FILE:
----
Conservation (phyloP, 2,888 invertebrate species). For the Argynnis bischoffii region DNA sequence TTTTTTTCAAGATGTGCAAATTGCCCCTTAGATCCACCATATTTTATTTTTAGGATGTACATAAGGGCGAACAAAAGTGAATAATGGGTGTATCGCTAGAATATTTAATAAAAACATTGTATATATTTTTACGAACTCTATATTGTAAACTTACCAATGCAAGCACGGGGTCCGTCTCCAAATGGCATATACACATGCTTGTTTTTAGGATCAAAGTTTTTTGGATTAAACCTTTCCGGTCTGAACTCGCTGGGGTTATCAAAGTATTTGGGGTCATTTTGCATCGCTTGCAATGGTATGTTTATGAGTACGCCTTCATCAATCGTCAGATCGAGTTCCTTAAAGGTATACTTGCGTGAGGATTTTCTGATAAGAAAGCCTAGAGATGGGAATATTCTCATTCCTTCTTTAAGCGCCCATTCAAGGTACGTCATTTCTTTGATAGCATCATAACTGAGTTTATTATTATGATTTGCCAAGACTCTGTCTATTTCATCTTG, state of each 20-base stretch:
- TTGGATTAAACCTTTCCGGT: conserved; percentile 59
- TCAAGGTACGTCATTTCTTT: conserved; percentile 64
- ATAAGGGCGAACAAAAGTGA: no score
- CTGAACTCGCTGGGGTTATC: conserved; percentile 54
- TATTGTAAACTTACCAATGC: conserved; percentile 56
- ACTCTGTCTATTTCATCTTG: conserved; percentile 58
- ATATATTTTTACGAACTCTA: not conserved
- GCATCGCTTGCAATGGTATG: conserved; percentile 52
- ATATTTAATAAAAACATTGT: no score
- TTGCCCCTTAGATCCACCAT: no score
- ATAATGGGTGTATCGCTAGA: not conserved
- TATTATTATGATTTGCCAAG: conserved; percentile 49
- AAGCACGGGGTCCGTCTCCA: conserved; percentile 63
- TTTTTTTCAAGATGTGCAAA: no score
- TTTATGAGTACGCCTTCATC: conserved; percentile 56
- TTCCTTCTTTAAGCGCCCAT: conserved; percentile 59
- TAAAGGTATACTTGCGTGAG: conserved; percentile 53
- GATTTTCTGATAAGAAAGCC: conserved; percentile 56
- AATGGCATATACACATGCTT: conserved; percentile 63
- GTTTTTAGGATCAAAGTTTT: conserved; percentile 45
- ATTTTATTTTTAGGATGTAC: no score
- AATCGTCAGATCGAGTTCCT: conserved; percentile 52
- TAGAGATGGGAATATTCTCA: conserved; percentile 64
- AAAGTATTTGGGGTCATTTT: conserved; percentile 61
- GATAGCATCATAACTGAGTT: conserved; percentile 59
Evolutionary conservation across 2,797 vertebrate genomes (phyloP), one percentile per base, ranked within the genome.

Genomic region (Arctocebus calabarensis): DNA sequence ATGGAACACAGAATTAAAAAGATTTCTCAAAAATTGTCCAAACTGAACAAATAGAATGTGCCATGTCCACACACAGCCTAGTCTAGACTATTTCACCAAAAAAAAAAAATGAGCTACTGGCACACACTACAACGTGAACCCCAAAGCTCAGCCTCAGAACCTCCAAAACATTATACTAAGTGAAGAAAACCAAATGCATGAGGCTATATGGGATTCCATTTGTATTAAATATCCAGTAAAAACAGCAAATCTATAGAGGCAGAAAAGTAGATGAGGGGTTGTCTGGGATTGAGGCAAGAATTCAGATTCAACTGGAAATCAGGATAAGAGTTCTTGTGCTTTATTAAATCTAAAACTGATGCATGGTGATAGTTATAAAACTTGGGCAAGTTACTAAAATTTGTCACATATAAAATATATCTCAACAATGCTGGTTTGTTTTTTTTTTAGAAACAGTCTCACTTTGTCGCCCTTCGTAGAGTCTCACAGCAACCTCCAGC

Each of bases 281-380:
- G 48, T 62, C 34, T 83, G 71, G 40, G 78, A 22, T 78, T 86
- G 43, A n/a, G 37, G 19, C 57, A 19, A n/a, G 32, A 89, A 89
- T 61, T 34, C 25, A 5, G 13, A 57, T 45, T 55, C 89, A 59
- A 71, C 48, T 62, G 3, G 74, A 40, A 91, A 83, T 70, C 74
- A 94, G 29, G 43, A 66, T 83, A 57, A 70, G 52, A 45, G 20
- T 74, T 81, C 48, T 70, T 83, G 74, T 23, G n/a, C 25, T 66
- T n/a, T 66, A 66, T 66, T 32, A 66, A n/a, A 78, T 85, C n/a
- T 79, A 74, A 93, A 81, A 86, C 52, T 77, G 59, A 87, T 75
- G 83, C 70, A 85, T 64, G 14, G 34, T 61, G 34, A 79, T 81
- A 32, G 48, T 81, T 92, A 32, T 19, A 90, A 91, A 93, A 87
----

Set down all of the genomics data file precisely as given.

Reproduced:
Conservation (phyloP, 2,888 invertebrate species). For the Argynnis bischoffii region DNA sequence TTTTTTTCAAGATGTGCAAATTGCCCCTTAGATCCACCATATTTTATTTTTAGGATGTACATAAGGGCGAACAAAAGTGAATAATGGGTGTATCGCTAGAATATTTAATAAAAACATTGTATATATTTTTACGAACTCTATATTGTAAACTTACCAATGCAAGCACGGGGTCCGTCTCCAAATGGCATATACACATGCTTGTTTTTAGGATCAAAGTTTTTTGGATTAAACCTTTCCGGTCTGAACTCGCTGGGGTTATCAAAGTATTTGGGGTCATTTTGCATCGCTTGCAATGGTATGTTTATGAGTACGCCTTCATCAATCGTCAGATCGAGTTCCTTAAAGGTATACTTGCGTGAGGATTTTCTGATAAGAAAGCCTAGAGATGGGAATATTCTCATTCCTTCTTTAAGCGCCCATTCAAGGTACGTCATTTCTTTGATAGCATCATAACTGAGTTTATTATTATGATTTGCCAAGACTCTGTCTATTTCATCTTG, state of each 20-base stretch:
- TTGGATTAAACCTTTCCGGT: conserved; percentile 59
- TCAAGGTACGTCATTTCTTT: conserved; percentile 64
- ATAAGGGCGAACAAAAGTGA: no score
- CTGAACTCGCTGGGGTTATC: conserved; percentile 54
- TATTGTAAACTTACCAATGC: conserved; percentile 56
- ACTCTGTCTATTTCATCTTG: conserved; percentile 58
- ATATATTTTTACGAACTCTA: not conserved
- GCATCGCTTGCAATGGTATG: conserved; percentile 52
- ATATTTAATAAAAACATTGT: no score
- TTGCCCCTTAGATCCACCAT: no score
- ATAATGGGTGTATCGCTAGA: not conserved
- TATTATTATGATTTGCCAAG: conserved; percentile 49
- AAGCACGGGGTCCGTCTCCA: conserved; percentile 63
- TTTTTTTCAAGATGTGCAAA: no score
- TTTATGAGTACGCCTTCATC: conserved; percentile 56
- TTCCTTCTTTAAGCGCCCAT: conserved; percentile 59
- TAAAGGTATACTTGCGTGAG: conserved; percentile 53
- GATTTTCTGATAAGAAAGCC: conserved; percentile 56
- AATGGCATATACACATGCTT: conserved; percentile 63
- GTTTTTAGGATCAAAGTTTT: conserved; percentile 45
- ATTTTATTTTTAGGATGTAC: no score
- AATCGTCAGATCGAGTTCCT: conserved; percentile 52
- TAGAGATGGGAATATTCTCA: conserved; percentile 64
- AAAGTATTTGGGGTCATTTT: conserved; percentile 61
- GATAGCATCATAACTGAGTT: conserved; percentile 59
Evolutionary conservation across 2,797 vertebrate genomes (phyloP), one percentile per base, ranked within the genome.

Genomic region (Arctocebus calabarensis): DNA sequence ATGGAACACAGAATTAAAAAGATTTCTCAAAAATTGTCCAAACTGAACAAATAGAATGTGCCATGTCCACACACAGCCTAGTCTAGACTATTTCACCAAAAAAAAAAAATGAGCTACTGGCACACACTACAACGTGAACCCCAAAGCTCAGCCTCAGAACCTCCAAAACATTATACTAAGTGAAGAAAACCAAATGCATGAGGCTATATGGGATTCCATTTGTATTAAATATCCAGTAAAAACAGCAAATCTATAGAGGCAGAAAAGTAGATGAGGGGTTGTCTGGGATTGAGGCAAGAATTCAGATTCAACTGGAAATCAGGATAAGAGTTCTTGTGCTTTATTAAATCTAAAACTGATGCATGGTGATAGTTATAAAACTTGGGCAAGTTACTAAAATTTGTCACATATAAAATATATCTCAACAATGCTGGTTTGTTTTTTTTTTAGAAACAGTCTCACTTTGTCGCCCTTCGTAGAGTCTCACAGCAACCTCCAGC

Each of bases 281-380:
- G 48, T 62, C 34, T 83, G 71, G 40, G 78, A 22, T 78, T 86
- G 43, A n/a, G 37, G 19, C 57, A 19, A n/a, G 32, A 89, A 89
- T 61, T 34, C 25, A 5, G 13, A 57, T 45, T 55, C 89, A 59
- A 71, C 48, T 62, G 3, G 74, A 40, A 91, A 83, T 70, C 74
- A 94, G 29, G 43, A 66, T 83, A 57, A 70, G 52, A 45, G 20
- T 74, T 81, C 48, T 70, T 83, G 74, T 23, G n/a, C 25, T 66
- T n/a, T 66, A 66, T 66, T 32, A 66, A n/a, A 78, T 85, C n/a
- T 79, A 74, A 93, A 81, A 86, C 52, T 77, G 59, A 87, T 75
- G 83, C 70, A 85, T 64, G 14, G 34, T 61, G 34, A 79, T 81
- A 32, G 48, T 81, T 92, A 32, T 19, A 90, A 91, A 93, A 87